These stats prove that businesses are already susceptible to these attacks. With Windows 7 now lacking the infrastructure to deal with these issues, if you don’t upgrade, the consequences could be disastrous.

Risk # 3.      Additional Costs

On a per-system basis, it’ll be possible to receive extended security support. However, there’s an additional fee paid to Microsoft per computer to obtain the appropriate security updates. Furthermore, the dollar amount owed to Microsoft will double every year and caps out at a maximum of three years.

The price begins at $50 per machine—meaning by 3 years it’ll be $150 per device. If you have around 10 machines, that can prove quite costly.

Risk # 4.      Falling Behind the Competition

As Windows 7 becomes more obsolete, more businesses will be using Windows 10. 

As technologies keep improving, functionality enhances. If you’re on an outdated system, the slower it’ll run, and it’ll be less equipped to handle the state-of-the-art tools that’ll keep you ahead of your competitors.

Risk # 5. Frustrating Your Team

When your employees end up with inferior technology, their morale tends to suffer. For many staff members, it can be a bad look when you fail to equip them with systems, programs, and software that isn’t – at the very least – up to date.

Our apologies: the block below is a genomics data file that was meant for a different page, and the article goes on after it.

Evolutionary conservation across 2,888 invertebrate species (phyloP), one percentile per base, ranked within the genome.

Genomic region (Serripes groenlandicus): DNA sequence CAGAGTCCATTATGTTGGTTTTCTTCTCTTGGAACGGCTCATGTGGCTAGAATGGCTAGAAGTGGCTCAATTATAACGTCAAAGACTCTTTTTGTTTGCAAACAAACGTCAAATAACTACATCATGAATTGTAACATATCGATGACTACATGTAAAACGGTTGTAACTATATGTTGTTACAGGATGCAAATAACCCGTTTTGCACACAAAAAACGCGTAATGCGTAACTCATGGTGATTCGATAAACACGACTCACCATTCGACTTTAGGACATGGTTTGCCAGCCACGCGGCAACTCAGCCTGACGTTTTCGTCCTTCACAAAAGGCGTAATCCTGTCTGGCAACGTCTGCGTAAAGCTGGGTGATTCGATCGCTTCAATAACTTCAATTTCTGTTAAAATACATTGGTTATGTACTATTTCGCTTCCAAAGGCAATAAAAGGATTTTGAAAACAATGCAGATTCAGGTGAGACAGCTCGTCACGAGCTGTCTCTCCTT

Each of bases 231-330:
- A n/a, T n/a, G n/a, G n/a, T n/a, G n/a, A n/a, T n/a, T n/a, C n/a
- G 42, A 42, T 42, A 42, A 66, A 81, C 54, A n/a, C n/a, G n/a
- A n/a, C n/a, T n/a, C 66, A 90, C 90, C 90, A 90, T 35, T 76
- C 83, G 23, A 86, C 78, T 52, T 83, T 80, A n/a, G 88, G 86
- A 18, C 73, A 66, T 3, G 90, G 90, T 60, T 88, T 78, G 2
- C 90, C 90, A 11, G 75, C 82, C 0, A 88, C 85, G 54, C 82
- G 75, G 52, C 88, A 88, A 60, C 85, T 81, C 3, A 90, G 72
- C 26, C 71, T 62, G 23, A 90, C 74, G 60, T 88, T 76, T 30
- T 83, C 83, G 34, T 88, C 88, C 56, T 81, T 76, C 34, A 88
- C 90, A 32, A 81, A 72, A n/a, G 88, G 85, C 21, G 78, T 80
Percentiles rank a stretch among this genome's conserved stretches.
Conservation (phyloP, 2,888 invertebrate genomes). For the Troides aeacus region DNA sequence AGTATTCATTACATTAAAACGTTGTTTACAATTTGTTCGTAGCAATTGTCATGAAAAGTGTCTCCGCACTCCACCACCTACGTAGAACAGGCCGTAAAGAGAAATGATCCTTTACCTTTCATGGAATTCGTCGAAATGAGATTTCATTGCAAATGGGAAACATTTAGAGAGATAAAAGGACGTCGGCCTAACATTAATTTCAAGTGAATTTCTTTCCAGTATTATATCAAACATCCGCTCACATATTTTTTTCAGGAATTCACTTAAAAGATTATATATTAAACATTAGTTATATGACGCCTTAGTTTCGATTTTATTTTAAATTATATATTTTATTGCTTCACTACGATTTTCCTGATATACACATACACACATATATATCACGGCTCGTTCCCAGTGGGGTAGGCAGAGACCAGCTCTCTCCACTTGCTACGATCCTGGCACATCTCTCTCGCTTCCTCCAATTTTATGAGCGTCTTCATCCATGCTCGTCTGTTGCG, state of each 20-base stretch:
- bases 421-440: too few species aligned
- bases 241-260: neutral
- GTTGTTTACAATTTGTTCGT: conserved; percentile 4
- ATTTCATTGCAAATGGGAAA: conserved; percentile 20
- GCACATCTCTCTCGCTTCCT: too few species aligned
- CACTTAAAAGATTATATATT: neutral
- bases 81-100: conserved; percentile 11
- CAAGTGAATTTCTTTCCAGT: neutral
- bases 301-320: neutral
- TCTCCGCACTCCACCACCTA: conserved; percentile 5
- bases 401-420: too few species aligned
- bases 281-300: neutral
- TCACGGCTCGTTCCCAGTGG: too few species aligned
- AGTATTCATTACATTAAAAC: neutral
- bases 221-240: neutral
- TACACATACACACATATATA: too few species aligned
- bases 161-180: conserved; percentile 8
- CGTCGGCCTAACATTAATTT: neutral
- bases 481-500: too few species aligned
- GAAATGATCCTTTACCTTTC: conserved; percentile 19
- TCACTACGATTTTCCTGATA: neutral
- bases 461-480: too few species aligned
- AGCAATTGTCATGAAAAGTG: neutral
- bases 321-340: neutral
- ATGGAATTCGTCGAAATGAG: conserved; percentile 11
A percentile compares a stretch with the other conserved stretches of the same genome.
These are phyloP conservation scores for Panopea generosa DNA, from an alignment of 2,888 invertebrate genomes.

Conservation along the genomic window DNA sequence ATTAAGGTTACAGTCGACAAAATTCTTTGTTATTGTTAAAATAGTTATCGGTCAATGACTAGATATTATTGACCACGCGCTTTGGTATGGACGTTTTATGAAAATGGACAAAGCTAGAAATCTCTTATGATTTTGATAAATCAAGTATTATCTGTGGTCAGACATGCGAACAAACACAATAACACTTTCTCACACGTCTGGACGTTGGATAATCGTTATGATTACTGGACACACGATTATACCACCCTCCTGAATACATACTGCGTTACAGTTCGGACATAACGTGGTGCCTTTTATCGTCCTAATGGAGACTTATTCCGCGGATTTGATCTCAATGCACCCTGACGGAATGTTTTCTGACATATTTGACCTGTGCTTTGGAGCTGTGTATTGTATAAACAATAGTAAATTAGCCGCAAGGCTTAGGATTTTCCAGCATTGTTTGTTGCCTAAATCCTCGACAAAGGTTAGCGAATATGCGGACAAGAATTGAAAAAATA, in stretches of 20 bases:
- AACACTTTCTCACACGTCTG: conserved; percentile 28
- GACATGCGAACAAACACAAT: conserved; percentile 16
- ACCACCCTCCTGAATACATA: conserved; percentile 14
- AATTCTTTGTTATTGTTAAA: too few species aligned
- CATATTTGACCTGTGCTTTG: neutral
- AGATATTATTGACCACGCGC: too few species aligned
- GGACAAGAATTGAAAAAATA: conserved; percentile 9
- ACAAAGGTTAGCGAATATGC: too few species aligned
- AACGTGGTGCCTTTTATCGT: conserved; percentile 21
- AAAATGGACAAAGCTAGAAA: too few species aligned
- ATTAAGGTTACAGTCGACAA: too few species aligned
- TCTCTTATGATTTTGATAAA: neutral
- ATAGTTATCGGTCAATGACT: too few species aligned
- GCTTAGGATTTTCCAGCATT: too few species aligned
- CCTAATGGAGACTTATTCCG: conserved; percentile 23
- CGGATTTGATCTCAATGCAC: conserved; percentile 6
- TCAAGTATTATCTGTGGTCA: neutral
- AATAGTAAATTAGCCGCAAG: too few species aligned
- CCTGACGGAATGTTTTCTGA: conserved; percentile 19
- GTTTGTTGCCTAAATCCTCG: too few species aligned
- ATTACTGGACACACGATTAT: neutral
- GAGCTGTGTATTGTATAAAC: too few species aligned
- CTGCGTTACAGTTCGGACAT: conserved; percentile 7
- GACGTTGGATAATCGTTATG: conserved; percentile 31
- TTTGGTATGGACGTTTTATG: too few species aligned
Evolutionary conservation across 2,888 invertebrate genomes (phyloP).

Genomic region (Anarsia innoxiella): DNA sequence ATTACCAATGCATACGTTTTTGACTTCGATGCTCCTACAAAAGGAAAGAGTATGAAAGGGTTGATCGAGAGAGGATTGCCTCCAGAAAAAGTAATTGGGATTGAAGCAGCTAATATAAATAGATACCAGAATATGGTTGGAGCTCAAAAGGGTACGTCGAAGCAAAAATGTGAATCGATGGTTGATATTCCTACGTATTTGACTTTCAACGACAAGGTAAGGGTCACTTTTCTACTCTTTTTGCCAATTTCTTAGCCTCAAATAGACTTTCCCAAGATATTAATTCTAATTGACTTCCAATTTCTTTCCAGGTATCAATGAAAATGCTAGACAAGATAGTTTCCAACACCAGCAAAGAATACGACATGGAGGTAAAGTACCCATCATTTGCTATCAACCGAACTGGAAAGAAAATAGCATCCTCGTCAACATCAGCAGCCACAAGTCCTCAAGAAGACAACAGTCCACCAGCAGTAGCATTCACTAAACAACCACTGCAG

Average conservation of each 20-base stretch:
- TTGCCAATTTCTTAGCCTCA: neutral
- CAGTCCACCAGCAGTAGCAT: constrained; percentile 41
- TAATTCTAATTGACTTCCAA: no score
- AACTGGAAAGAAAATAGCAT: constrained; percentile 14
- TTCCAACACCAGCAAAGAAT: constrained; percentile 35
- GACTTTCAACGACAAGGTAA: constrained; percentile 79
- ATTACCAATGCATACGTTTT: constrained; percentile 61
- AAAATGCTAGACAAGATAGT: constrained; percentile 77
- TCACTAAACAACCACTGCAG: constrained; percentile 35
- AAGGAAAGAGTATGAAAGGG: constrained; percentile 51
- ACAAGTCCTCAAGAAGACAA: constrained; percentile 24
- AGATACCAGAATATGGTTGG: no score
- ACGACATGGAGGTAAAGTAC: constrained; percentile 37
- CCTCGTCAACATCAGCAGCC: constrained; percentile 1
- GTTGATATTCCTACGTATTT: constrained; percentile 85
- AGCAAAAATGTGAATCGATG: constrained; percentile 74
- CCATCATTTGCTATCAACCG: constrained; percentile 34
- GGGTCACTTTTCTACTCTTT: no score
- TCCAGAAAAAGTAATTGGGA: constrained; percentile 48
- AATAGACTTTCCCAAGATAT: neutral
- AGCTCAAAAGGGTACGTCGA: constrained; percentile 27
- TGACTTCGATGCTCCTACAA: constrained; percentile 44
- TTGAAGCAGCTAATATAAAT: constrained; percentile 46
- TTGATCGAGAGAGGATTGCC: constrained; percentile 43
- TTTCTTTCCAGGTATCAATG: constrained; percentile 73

If you don’t update to Windows 10 soon, your team might get the idea that you aren’t invested fully in their success. From there, frustration brews, work tends to be negatively impacted, and you’ll have an office full of employees at their wit’s end.

The Very Real Problem of Malware in the Workplace

As technology keeps reaching new heights, so does its propensity to be malicious and dangerous. Businesses far and wide must be eternally vigilant in the face of these threats that can damage both their reputation and bottom line.

For instance, recently, Landry’s, Inc., an American, privately owned, multi-brand dining, hospitality, entertainment, and gaming corporation, identified malware on its payment processing system.

The malware was designed to access payment card data from cards used in person. Interestingly, the card data wasn’t readable due to the end-to-end encryption technology used at points-of-sale. So, the malware was prevented from accessing payment card data.

Although this hasn’t occurred on a Windows 7, these attacks come from everywhere when sensitive information or money is involved. As proven by Landry’s, with state-of-the-art systems in place, these cyber breaches situations can be nipped in the bud.